Hot-climate gardens need a water feature to counteract summer’s heat with a feeling of cool wetness. My stock-tank pond serves that purpose in my garden, plus it gives me a chance to grow a few plants that like wet feet, like this Crinum procerum ‘Splendens’.
With burgundy, almost chocolate-colored, strappy leaves, the crinum sits just under the water level and shows its appreciation for the heat by opening droopy-petaled, raspberry-ice flowers on long stems two or three times a summer. If it received full sun, I suspect it would bloom even more; it gets only partial sun in my garden.
Dragonflies love to rest on its leaves during their pond patrols.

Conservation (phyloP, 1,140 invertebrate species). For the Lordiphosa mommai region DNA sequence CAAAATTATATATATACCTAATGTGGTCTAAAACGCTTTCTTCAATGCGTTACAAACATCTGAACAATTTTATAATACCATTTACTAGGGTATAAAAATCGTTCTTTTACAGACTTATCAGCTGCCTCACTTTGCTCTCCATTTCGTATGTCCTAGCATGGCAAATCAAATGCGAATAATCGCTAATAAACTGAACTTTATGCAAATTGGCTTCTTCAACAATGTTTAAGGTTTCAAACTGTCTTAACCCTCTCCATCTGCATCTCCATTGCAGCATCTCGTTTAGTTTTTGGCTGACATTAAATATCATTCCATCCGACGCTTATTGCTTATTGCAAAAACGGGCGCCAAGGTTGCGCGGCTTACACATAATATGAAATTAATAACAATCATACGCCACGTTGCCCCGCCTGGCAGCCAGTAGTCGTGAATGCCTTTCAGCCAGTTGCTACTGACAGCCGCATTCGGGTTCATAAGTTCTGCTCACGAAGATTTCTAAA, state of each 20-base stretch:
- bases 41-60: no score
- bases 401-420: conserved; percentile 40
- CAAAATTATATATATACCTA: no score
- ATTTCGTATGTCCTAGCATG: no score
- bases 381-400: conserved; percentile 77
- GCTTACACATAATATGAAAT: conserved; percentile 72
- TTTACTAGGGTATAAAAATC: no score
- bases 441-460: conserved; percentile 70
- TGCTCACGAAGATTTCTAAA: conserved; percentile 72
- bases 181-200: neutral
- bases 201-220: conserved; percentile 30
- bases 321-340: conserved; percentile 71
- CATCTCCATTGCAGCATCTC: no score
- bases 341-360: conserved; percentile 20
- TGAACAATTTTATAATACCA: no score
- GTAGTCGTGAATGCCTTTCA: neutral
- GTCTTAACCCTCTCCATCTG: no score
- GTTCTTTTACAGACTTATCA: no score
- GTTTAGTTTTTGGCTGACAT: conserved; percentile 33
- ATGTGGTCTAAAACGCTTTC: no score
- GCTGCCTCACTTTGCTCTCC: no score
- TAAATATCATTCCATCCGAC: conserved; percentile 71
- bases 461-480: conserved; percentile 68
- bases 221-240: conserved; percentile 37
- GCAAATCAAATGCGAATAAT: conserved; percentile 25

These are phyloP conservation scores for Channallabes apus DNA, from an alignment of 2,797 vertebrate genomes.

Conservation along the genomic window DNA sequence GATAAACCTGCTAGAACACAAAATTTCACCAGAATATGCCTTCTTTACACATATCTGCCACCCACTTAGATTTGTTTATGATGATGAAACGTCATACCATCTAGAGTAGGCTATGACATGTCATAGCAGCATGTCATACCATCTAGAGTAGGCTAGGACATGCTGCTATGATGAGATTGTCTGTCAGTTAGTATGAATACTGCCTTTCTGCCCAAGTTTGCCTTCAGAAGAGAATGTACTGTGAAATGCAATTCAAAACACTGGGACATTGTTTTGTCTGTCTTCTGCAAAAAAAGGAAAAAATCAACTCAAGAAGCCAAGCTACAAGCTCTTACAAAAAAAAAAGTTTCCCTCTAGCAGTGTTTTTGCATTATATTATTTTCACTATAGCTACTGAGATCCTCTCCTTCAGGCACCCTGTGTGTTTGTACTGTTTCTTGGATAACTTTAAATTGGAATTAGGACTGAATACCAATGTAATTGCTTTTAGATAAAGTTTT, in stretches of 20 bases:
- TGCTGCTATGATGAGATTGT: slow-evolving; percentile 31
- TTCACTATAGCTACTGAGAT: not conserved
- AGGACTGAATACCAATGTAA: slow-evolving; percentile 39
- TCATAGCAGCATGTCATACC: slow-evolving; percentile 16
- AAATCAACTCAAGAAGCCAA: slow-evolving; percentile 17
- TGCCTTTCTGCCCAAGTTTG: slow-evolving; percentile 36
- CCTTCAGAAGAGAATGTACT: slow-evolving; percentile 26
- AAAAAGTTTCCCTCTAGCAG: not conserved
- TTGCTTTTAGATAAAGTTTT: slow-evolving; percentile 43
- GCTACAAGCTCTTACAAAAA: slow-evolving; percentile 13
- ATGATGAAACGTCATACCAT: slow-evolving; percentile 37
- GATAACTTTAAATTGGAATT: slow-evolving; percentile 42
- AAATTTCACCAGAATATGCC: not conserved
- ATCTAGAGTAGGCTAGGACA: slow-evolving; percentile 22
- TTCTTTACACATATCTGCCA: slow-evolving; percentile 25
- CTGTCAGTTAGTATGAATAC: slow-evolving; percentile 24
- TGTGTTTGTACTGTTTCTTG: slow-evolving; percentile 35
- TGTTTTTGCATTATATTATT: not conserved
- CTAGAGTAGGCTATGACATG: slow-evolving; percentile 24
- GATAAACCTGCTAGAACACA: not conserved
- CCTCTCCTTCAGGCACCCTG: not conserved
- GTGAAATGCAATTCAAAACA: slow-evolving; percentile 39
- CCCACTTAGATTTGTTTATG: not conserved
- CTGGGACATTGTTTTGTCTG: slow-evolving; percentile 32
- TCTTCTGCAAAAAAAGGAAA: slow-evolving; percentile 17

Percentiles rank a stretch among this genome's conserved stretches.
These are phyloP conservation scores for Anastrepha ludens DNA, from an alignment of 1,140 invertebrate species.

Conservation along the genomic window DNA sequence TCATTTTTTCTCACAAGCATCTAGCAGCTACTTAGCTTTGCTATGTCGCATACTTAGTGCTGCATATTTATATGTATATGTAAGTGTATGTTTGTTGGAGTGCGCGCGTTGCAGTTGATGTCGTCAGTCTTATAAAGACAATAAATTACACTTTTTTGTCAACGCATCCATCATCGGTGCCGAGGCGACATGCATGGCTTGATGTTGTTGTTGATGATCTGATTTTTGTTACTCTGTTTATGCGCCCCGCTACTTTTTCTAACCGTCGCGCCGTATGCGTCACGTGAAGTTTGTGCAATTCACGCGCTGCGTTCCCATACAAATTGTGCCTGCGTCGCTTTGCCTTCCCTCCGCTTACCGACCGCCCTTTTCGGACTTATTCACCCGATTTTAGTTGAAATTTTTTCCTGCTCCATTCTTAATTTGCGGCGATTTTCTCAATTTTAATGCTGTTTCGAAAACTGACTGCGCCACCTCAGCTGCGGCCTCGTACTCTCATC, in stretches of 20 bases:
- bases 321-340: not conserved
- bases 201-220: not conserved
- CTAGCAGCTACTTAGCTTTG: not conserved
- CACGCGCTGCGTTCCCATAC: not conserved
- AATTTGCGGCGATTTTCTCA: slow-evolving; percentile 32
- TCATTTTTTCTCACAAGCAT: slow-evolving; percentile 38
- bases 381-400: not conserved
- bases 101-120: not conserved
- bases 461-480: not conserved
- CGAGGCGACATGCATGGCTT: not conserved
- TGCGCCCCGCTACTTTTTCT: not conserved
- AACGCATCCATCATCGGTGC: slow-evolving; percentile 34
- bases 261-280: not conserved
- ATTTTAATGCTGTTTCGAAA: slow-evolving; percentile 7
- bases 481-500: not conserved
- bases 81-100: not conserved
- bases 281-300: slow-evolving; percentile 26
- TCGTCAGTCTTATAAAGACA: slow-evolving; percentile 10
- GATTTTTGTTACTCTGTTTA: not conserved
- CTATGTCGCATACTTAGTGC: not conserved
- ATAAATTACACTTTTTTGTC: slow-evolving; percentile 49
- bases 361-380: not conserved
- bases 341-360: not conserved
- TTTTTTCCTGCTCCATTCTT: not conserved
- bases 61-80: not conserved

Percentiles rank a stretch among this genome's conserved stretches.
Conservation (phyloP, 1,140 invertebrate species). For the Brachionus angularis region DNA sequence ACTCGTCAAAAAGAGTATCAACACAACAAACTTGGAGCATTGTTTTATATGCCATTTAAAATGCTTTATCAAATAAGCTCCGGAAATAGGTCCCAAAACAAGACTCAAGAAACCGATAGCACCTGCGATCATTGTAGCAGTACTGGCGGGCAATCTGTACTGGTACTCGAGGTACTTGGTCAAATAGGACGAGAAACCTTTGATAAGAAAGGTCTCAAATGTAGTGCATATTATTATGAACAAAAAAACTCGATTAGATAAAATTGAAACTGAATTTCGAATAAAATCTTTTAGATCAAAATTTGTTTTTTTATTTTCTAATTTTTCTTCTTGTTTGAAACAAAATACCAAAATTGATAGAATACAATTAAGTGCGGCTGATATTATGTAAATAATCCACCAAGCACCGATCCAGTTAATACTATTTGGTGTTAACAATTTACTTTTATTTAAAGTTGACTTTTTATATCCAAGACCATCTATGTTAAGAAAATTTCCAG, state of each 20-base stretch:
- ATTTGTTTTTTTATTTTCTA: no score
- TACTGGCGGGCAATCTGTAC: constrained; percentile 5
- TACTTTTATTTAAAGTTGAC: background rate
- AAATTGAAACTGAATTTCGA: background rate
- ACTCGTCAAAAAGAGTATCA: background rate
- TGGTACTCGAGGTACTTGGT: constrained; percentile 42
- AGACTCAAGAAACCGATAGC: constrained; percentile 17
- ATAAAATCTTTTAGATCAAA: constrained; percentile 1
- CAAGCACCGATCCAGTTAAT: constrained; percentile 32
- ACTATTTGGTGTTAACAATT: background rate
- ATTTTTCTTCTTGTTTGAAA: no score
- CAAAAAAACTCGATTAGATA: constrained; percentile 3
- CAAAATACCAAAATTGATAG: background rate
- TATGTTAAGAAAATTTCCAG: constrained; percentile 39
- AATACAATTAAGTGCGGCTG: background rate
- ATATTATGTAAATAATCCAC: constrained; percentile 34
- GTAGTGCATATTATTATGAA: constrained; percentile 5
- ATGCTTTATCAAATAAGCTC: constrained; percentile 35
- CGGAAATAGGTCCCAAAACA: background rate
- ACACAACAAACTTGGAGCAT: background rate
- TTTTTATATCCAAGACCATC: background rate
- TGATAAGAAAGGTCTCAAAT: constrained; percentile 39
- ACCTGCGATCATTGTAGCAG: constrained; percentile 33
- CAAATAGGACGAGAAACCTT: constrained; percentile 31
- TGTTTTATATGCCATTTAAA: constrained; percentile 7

During winter freezes, especially hard freezes, I drop my marginal (bog) pond plants, including the crinum, down to the bottom of the tank to keep them green and uninjured. Austin’s freezes are occasional and usually last only a few hours, and I pull the plants back up into the sunshine after temperatures climb above freezing. In spring, I usually divide the crinum along with my other pond plants, all of which are extremely vigorous growers. Once or twice during the growing season I feed it with a fertilizer tablet pushed down into the soil. And that’s all the maintenance it requires. Easy, huh?
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